We will get the message out to the community through monthly updates and also through the Diaspora website. Our website will serve as an information source to keep everyone updated and will have a multitude of information. The community will also play an important role in this process as they will need to work with us to assure the success of the initiatives.


Q: Many Jamaicans believe that to make an impact they must have the ability to vote. What are your thoughts on absentee balloting for Jamaican citizens who live abroad?

This is a complicated issue especially in the area of logistics. For example to vote in Jamaica you must have an address in a specific constituency. You basically vote by constituency. How would someone who is abroad vote without a Jamaican address or constituency. There needs to be a long term study to see the benefits of this and also the feasibility. I do not believe this is an issue that can be resolved easily as it has to be well thought out. The Jamaican voting system has made great strides over the years and is still improving.

Q: You were voted as a representative for the North American contingency at the end of the conference. What does the new position mean to you?

Jamaica and Jamaicans are near and dear to me. It is a great honor for me and I also think it is a great challenge. I am always up for a great challenge. I take pride in the opportunity to give back to the county that has molded me into who I am today. It is my goal to always to make a difference so that the next Generation is better off than mine.

Q: What are the duties of the position?

The positions are new and the government has tasked us to help them in defining many of the duties of the position. Currently the main role is to be an advisory from the Jamaican Diaspora to the Jamaican government, to provide information on the needs of the Diaspora and to look at opportunities that can assist us mutually. We will also organize the overseas community to benefit Jamaicans overseas and at home.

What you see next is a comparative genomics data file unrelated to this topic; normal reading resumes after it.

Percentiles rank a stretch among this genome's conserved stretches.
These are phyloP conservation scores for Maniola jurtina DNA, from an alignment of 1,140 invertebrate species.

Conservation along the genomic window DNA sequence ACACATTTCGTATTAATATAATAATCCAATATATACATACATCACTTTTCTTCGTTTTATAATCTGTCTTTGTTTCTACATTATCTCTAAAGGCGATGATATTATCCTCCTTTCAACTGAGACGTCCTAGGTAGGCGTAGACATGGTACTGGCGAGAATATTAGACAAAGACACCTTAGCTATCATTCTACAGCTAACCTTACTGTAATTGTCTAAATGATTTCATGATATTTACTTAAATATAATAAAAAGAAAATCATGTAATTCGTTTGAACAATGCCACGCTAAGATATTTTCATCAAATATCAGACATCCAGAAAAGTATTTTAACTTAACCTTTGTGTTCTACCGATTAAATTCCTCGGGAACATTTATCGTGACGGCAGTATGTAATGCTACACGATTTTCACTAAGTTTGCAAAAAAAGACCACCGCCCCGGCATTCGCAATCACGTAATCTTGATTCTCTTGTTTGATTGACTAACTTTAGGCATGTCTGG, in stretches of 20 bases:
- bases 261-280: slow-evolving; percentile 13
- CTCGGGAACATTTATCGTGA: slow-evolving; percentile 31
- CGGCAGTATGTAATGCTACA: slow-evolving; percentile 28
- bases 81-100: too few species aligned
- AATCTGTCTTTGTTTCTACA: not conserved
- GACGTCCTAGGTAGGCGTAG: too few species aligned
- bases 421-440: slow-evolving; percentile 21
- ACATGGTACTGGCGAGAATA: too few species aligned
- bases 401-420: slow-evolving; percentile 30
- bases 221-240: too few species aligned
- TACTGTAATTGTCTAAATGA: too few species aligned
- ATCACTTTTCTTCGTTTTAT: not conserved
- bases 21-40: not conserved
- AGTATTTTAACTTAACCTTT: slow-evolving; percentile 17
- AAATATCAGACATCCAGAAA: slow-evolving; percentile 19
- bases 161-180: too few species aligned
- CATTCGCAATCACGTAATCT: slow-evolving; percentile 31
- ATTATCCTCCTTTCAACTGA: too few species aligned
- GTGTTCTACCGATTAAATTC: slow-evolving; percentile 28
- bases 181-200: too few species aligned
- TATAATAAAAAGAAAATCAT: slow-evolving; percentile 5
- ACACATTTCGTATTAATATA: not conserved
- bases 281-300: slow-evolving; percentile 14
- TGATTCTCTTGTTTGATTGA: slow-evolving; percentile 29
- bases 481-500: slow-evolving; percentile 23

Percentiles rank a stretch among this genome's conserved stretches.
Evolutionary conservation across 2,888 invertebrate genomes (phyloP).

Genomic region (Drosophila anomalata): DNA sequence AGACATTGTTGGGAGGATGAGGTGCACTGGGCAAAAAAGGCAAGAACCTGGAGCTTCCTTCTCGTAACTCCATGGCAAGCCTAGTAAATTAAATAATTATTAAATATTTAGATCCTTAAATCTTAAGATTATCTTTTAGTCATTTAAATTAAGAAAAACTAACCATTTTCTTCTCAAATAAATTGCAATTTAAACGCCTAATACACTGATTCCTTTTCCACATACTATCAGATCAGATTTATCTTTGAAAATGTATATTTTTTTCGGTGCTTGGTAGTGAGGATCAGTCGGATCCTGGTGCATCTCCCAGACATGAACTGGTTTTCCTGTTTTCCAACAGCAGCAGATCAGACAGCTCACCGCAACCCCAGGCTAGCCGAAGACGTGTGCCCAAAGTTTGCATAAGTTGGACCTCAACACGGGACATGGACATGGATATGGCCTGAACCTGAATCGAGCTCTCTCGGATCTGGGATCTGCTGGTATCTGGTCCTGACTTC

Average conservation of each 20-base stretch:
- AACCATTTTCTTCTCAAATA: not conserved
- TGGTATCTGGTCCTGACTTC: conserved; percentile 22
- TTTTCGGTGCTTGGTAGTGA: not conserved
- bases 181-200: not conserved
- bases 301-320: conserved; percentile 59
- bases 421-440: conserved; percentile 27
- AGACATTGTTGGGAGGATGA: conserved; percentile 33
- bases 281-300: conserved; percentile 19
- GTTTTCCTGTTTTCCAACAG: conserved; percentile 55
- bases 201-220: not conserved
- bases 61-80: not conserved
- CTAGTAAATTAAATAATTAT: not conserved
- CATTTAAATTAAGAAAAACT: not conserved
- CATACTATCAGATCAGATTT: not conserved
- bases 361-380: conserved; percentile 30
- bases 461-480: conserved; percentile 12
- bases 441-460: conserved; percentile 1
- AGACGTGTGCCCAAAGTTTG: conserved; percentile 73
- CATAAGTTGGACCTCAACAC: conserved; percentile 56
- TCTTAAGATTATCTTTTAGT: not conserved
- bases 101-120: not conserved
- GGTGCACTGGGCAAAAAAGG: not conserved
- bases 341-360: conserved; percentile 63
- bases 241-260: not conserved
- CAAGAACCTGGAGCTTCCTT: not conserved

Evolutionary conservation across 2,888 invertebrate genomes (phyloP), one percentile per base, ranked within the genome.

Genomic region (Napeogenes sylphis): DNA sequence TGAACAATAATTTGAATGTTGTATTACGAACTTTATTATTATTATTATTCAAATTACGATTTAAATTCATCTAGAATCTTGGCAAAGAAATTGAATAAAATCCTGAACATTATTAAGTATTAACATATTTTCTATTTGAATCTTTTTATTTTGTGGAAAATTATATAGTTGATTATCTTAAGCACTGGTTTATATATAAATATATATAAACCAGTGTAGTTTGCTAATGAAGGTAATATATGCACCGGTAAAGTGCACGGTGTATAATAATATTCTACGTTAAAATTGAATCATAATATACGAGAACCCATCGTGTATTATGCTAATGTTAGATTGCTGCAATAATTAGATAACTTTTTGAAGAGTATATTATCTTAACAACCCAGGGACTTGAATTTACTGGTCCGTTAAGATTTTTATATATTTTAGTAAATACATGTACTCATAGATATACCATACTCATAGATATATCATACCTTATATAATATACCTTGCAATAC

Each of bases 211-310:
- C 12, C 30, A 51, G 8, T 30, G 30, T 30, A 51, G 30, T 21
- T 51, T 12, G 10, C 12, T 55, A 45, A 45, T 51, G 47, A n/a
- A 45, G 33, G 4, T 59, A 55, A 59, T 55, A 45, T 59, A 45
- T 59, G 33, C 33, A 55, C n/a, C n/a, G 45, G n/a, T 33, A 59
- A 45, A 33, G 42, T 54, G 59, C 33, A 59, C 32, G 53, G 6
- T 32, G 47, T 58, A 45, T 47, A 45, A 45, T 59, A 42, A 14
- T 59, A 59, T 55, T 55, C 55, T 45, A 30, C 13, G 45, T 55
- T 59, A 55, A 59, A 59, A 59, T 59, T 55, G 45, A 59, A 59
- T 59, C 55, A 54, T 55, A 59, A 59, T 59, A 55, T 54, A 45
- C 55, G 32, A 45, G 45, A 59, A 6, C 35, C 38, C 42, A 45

Q: What are some of the goals you hope to accomplish in this new position?

Some of the short terms goals I hope to accomplish are to work with local governments and trade organization here in the South East US to explore trade opportunities in Jamaica. I also would like to see an umbrella organization created to assist many of the Jamaica charity and alumni organization with many of the issues they face in their efforts to make an impact in Jamaica. For example shipping items is one of the issues many of these organizations have questions about. Many of these organizations are not aware that is important that they register with the consulate as they can assist them with many issues when dealing with Jamaica. I also see the need for a Jamaican Political Action committee within the near future. We have missed out this year in the presidential election. However, in the next 2 years there will be a congressional races and it is important that we make our voices heard and elect officials whose policies closely align with those of our community.